Palaeoecology of the late Permian mass extinction and subsequent recovery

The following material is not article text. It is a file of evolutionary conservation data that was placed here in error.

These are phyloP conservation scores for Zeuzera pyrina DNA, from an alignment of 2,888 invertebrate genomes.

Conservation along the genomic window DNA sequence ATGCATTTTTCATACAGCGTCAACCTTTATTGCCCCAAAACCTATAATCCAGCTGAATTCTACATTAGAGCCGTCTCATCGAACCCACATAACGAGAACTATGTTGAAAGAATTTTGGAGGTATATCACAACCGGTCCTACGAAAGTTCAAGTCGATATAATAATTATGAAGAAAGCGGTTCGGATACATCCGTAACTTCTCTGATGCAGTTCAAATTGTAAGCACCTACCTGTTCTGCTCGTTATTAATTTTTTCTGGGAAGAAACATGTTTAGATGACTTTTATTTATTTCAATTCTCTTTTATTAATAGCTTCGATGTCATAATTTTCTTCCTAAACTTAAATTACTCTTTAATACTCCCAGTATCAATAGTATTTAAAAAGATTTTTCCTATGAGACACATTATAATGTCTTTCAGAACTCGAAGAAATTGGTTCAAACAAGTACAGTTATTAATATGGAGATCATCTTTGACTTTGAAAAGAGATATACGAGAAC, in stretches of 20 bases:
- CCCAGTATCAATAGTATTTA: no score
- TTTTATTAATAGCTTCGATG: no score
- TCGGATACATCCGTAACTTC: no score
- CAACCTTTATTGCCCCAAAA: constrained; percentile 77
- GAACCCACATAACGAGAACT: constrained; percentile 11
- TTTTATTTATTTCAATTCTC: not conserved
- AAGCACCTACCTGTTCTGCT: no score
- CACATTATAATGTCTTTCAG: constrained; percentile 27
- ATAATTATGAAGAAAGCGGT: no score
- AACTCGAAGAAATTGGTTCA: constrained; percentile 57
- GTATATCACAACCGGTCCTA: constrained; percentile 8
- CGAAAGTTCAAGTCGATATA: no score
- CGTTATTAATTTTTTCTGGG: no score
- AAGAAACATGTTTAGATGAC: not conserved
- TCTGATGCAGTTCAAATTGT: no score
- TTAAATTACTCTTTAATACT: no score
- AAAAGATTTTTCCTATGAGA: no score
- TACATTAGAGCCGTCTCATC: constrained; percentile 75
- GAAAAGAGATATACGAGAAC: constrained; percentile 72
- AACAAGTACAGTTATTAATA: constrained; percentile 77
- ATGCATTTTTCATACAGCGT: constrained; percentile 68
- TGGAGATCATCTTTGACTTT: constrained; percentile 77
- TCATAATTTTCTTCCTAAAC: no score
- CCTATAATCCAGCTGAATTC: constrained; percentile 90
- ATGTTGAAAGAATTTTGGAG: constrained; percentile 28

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Climate warming during the latest Permian is associated with the most severe mass extinction event of the Phanerozoic, and the expansion of hypoxic and anoxic conditions into shallow shelf settings. Our understanding of the magnitude, pattern and duration of the extinction event and subsequent recovery remains equivocal. Evidence suggests that the action of waves provided an oxygenated refuge, i.e. ‘habitable zone’, above wave base that may be limited to high latitudes, in association with a faster pace of recovery. In addition, advanced recovery faunas have been documented from the Induan and there is evidence from the pelagic realm that further biotic crises may have delayed the recovery of benthic organisms coinciding with large carbon isotope perturbations at the Lower Triassic sub-stage boundaries. To test these hypotheses, novel palaeoecological data was collected from localities in Hungary, northern Italy, and Svalbard. To understand better the ecological impact of the extinction, a database of all known benthic marine invertebrates from the Permian and Triassic periods was created, with each taxon assigned to a functional group based on their inferred lifestyle. This study found that the skeletal and ichnofaunal assemblages consistent with advanced ecological recovery are limited to settings aerated by wave activity, which supports the habitable zone hypothesis. In the western Palaeotethyan sections it was found that the proximal end of the ‘habitable zone’ was limited by persistent environmental stress attributed to increased runoff that resulted in large salinity fluctuations, increased sedimentation rates and eutrophication creating an environment only favourable for opportunistic taxa. In the Tirolites carniolicus Zone, however, the ‘habitable zone’ expands into more proximal and offshore settings. This is associated with climate cooling in the late Spathian. The data also demonstrate that despite the taxonomic severity of the extinction, only one mode of life went extinct and only one subsequently evolved in the aftermath. Functional diversity was, however, reduced in particular regions and environmental settings, and recovery varied spatially and temporally. In western Palaeotethys, benthic communities record evidence for biotic crises, such as reduced tiering in the Smithian, associated with Early Triassic carbon isotope excursions, but, until the Spathian there was no significant change in the composition of the benthic faunas.
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